The importance of recognizing suicide risk factors and warning signs
In June, the public received news that 55-year-old designer Kate Spade had committed suicide. Three days later, it was reported that celebrity chef Anthony Bourdain had also taken his life.
News outlets reported that Kate’s husband shared that Spade had a history of depression and anxiety. In past interviews, Bourdain spoke candidly about his history with drug addiction and depression.
Those are just two recent suicide reports that have made the news, but annually in the U.S., it’s estimated by the National Institute on Mental Health that more than 44,000 people take their own lives. According to the Centers for Disease Control and Prevention’s latest report, suicide is the 10th leading cause of death among Americans and the second leading cause of death in individuals ages 10-34. In addition, the American Foundation for Suicide Prevention’s 2018 report states suicide death rates nationally are 13.42 per 100,000 people.
Suicide does not discriminate and affects those of every gender, race, ethnicity, upbringing and socio-economic status.
There are multiple risk factors and warning signs for suicide. The National Alliance for Mental Illness reports that 90 percent of individuals who die by suicide experience mental illness. It’s considered to be the number one risk for suicide. Often times, it could be undiagnosed on untreated. Other risk factors may include, but are not limited to: substance abuse, history of trauma, tragedy or loss, history of suicide attempts, poor self-control/impulsivity and family history of suicide.
Warning signs may include, but are not limited to: talking about wanting to die, hopelessness, despair, a sense of unbearable emotional or physical pain, increased use of drugs/alcohol, withdrawing from others, giving away important possessions and purchasing of a firearm or stockpiling pills.
Protective factors are important to help an individual deal with life challenges and to help promote a sense of resiliency. Factors consist of having strong social support, which allows for an individual to talk about their issues or receive love and friendship. A healthy sense of self-worth is important to help an individual recognize their own value. Good coping skills are valuable in helping a person manage difficult emotions in a healthy way.
Another important factor is having healthy thinking because it can help a person identify both their strengths and limitations and not overly focus on mistakes or shortcomings. It’s also about identifying the positive, negative and neutral aspects of a situation then come to a conclusion. If there is an over focus on the negative aspects of a situation, it can make a person feel worse and are more likely to respond to situations that are unhelpful in the long term.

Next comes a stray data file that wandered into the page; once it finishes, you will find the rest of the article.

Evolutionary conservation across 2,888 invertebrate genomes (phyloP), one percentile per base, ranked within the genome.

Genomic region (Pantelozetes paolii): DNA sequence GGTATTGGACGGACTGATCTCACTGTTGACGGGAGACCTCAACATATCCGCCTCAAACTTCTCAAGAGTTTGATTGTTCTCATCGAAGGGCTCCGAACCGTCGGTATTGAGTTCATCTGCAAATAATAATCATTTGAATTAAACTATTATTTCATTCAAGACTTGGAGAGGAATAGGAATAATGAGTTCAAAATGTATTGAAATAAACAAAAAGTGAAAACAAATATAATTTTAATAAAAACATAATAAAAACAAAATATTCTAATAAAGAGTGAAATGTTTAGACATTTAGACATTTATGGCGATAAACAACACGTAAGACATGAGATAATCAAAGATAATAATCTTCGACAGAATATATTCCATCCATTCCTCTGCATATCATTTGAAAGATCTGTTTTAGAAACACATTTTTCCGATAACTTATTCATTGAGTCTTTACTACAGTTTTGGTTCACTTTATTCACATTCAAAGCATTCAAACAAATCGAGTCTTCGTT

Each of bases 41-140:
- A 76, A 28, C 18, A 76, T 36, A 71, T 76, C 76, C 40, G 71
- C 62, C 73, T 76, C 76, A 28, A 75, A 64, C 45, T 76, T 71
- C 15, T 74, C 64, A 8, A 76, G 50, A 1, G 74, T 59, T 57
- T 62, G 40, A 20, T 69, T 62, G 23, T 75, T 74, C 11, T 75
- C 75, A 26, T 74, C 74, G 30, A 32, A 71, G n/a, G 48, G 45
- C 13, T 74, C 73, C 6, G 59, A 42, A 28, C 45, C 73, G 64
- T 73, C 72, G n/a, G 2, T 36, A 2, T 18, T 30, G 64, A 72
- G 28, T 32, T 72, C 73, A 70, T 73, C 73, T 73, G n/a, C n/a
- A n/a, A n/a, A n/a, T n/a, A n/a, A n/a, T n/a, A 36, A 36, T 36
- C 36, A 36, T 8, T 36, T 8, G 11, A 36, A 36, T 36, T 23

With at risk individuals, it’s important to ask if the person is thinking about killing themselves. Multiple studies indicate that it does not increase suicides or suicidal thoughts. Reducing access to lethal items (firearms, pills) is a part of suicide prevention. Listening and being supportive to an at-risk individual can help reduce suicidal thoughts. Helping an individual connect to trusted individuals, a mental health professional or a spiritual advisor can have a positive impact.
The National Suicide Prevention Hotline is available 24/7 at 800-273-8255 (TALK), Veterans, press 1 after dialing. Also available is the Crisis Text Line at 741741. For the deaf or hearing-impaired individual, they can dial TTY 800-799-4889. It’s important to stay connected to the at-risk individual. In immediate risk situations, calling 911 or going to the local ER are options.
There are treatments and therapies available for individuals at risk, which may consist of psychotherapy with a focus on Cognitive Behavioral Therapy. The focus is to help individuals identify their thought patterns and replace them with healthy alternative thoughts. Dialectical Behavioral Therapy may be used to help identify unhealthy feelings and behaviors. Skills are then taught to help a person cope with upsetting situations. Medication management is another option to help reduce intense emotions. Often times, individuals may see a mental health professional in combination with medication management.
About the Author
Deborah Fields is a Licensed Clinical Professional Counselor with Advocate's Family Care Network facility. She also is an Advocate Employee Assistance Counselor for South Suburban and Trinity Hospitals. Deborah has been in the behavioral health field for 21 years. In her leisure, she enjoys NHRA's drag racing events, football, attending concert events, the creative arts and is faithful to healthy eating and adequate exercise.